Ann Marie Diogo held a small, black computer as she quickly scribbled an order for a table of customers in the Royal Mile Pub in Wheaton.
Within moments, their order for fish and chips, a cheeseburger and two Cokes was back at the kitchen -- without Diogo ever taking a step away from the table.
"It's a lot more convenient," said Diogo, 37, who lives in Sandy Spring and has been a waitress at the pub for five years. "Now it would be hard to move back to pen and paper."
The computer -- essentially a hand-held organizer with specialized software -- is one of the latest technologies being used by restaurant managers to quicken service. The Royal Mile Pub started using the system, which includes computers for the chef and hand-held devices for waiters, in May. It costs between $20,000 and $30,000.
Action Systems Inc., a computer software company in Silver Spring, designed Royal Mile Pub's system and has sold it to 14 other restaurants across the country. Typically, a waiter would take down a food order with pen and paper and walk to a computer at a waiter station and punch in the order to electronically send it back to the kitchen.
Action System's paperless system not only speeds up the ordering process but lets chefs update the daily specials from their computer and beam it right to the hand-held device. No more writing the "catch of the day" on a chalkboard at the hostess stand.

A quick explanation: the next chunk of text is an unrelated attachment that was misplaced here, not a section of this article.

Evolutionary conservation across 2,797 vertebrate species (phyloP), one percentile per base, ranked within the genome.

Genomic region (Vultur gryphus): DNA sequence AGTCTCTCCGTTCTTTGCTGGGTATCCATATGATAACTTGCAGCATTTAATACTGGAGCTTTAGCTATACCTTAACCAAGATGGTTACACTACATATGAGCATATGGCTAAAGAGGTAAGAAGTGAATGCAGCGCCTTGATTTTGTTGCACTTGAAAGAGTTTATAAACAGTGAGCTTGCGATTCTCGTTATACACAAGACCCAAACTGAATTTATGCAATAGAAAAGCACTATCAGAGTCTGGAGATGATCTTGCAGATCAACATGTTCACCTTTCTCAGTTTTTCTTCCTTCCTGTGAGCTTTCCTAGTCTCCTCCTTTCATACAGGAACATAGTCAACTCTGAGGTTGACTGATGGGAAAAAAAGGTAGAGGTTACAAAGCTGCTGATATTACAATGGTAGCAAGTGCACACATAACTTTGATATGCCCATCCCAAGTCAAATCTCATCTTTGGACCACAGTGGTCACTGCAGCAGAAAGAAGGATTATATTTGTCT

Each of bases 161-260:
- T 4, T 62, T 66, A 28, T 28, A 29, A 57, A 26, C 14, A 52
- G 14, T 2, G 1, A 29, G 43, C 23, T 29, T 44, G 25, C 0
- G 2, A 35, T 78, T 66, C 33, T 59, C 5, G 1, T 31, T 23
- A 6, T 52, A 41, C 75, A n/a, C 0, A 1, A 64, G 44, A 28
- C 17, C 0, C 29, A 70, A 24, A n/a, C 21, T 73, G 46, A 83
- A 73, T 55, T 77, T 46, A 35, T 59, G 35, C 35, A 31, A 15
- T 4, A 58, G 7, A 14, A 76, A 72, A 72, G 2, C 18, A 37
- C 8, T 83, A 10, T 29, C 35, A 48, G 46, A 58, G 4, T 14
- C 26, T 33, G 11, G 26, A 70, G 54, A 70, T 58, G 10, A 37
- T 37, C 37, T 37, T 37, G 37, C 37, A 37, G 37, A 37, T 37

"It takes 10 seconds now to update the menus," said Ian Morrison, 28, who lives in Silver Spring and is the Royal Mile Pub's chef. He sat at his computer updating the daily special one recent afternoon, typing Smithfield Ham with an English cheddar sauce or cedar-plank salmon and mustard mashed potatoes. "It's that easy."
Action Systems Inc. (ASI) is a private firm that was founded in 1987, last year made $2 million in revenues and made $1.7 million in profit. Malison, who is an electrical engineer by training, said he and others thought of developing the hand-held device for restaurants to help them cut costs and save time.
"It prevents waiters from having to do double-entry," Malison said of writing down orders on paper, then putting them in the computer. "They can just do it by single-entry."
Restaurant owners and analysts said the technology will likely be used in more restaurants in the next few years as businesses try to improve their profit margins and service levels.
Although ASI isn't the only company making the software, it is one of the few, industry experts said, that has been able to improve the software and make it nearly glitch-free. ASI said its hand-held computers can hold up to 2,000 items and recognizes a person's handwriting without the need to learn special writing techniques.
"The problem with them has been reliability," said Ron Paul, president of Technomics Inc., a Chicago-based consulting firm that follows restaurant trends. "It's like cell phones with dead spots."
Also, Paul said, some restaurant owners may find the hand-helds too expensive, compared with a paper pad and pencil. Details on orders can also be difficult to record. For example, he said, "telling the cook to make eggs over easy, the bacon crispy and hold the dressing on the side of a salad" is hard to write down in the small space of a hand-held device, even if it does have pop-up screens, as Action Systems' devices do.
The hand-held technology of companies like ASI does have benefits.
"It does allow you to keep the help on the floor and anything that can improve customer satisfaction, a restaurant owner will want to use."